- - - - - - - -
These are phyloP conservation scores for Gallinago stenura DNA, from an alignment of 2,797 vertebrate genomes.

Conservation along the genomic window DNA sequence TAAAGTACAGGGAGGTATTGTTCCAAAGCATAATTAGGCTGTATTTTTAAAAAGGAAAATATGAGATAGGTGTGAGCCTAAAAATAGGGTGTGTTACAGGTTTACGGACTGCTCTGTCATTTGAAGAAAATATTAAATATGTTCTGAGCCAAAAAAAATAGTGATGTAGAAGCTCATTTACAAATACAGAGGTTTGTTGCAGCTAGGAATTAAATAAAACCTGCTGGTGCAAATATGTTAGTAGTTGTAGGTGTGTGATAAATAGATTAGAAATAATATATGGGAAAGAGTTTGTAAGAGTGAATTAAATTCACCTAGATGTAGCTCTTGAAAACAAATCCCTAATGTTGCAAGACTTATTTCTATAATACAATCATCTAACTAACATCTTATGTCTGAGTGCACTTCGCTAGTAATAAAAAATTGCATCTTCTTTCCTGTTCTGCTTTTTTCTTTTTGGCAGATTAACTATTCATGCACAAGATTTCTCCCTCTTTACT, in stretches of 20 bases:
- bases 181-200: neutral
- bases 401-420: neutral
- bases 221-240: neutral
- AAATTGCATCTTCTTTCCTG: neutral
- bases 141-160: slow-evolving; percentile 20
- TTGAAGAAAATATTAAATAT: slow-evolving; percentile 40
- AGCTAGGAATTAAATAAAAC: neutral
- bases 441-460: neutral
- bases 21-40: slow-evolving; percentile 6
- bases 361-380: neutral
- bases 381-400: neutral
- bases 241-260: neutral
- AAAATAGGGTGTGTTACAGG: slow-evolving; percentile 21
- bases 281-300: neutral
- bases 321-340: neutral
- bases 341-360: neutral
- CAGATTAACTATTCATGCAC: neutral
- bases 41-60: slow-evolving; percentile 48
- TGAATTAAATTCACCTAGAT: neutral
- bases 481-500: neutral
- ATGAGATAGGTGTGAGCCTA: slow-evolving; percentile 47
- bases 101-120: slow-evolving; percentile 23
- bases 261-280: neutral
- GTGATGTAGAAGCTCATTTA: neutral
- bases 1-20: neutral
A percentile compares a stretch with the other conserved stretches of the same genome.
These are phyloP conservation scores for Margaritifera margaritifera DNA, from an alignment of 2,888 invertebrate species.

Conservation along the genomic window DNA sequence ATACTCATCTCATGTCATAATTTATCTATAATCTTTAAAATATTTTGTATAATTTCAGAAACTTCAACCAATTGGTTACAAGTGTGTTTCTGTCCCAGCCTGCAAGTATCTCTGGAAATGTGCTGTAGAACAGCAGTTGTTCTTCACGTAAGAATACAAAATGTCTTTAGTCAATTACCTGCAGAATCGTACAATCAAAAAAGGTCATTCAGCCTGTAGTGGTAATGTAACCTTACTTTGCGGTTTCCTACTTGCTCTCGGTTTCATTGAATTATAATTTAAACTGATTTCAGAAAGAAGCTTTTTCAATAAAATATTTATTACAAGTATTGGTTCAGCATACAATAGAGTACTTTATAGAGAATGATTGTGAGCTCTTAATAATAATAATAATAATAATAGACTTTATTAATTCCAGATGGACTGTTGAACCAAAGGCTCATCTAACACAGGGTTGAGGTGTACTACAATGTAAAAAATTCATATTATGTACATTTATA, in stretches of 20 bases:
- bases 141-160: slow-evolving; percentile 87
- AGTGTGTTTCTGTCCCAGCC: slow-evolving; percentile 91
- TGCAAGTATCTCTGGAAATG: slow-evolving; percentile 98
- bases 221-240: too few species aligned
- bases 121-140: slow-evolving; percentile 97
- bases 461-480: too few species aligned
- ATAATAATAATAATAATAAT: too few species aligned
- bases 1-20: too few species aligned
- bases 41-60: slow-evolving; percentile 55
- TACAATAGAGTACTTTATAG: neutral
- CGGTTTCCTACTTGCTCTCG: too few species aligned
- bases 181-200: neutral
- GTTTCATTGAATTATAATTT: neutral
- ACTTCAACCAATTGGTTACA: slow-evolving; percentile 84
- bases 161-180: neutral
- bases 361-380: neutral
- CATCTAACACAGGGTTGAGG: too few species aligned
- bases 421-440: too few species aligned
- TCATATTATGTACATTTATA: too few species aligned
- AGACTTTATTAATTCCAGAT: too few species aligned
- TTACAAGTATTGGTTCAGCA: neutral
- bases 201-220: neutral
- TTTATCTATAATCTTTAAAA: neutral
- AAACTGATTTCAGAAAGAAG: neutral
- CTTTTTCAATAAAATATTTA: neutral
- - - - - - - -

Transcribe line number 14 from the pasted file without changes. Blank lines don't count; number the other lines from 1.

- bases 241-260: neutral